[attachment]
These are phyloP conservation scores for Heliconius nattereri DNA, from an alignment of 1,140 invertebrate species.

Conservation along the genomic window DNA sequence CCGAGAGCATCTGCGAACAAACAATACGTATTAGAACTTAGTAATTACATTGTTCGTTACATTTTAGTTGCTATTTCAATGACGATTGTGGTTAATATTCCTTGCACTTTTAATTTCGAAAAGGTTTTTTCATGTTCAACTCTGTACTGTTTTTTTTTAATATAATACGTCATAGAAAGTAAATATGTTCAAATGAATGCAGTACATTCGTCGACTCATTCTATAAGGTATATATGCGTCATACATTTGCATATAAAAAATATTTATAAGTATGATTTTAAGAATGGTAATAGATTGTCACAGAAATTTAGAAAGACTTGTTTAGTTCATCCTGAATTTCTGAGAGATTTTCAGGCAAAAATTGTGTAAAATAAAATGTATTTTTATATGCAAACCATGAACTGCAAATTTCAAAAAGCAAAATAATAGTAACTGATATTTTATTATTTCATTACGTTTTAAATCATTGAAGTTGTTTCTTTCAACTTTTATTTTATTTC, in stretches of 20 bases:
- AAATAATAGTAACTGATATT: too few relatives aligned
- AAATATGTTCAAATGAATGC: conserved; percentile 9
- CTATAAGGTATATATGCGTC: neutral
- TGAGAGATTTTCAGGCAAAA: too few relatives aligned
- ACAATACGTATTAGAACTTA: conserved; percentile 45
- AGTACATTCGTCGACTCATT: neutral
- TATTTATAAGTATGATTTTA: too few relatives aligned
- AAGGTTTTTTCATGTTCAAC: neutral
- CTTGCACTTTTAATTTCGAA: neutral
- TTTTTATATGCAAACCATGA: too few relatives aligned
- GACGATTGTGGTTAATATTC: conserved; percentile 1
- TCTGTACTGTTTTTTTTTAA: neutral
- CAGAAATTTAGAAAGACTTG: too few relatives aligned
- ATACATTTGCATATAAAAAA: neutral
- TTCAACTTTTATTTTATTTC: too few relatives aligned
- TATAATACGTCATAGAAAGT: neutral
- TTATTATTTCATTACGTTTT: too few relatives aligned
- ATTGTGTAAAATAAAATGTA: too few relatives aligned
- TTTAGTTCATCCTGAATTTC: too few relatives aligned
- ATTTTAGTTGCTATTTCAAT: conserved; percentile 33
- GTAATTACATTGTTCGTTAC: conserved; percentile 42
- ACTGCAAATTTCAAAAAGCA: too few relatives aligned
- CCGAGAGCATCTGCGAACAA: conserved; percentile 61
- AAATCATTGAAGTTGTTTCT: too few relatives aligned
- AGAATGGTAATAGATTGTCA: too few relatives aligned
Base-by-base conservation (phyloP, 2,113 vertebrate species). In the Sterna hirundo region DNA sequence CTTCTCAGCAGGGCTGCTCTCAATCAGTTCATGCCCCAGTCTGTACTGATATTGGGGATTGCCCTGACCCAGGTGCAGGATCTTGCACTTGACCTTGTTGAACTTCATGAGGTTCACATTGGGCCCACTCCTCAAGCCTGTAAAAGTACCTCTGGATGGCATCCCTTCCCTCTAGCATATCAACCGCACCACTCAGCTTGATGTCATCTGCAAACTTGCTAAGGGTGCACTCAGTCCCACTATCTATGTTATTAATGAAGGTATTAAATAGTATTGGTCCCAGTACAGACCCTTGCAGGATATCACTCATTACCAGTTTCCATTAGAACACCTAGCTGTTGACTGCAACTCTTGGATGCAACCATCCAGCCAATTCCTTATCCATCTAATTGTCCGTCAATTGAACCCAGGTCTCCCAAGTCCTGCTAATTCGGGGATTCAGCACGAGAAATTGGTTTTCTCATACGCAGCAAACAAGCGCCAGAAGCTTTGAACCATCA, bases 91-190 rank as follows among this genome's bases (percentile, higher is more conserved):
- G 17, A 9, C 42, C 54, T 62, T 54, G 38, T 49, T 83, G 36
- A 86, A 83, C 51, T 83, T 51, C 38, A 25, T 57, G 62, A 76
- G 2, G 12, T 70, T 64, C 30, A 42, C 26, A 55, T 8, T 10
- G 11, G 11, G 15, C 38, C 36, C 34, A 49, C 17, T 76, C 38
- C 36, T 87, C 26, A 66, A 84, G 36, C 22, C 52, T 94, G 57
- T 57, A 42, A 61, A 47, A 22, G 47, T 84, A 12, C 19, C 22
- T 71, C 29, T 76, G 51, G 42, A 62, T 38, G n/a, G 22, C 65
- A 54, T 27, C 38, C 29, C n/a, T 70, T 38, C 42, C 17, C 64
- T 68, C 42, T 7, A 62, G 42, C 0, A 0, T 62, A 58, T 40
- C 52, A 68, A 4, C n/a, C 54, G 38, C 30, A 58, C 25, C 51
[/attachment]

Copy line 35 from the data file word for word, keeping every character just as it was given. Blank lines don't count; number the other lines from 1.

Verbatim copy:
- T 71, C 29, T 76, G 51, G 42, A 62, T 38, G n/a, G 22, C 65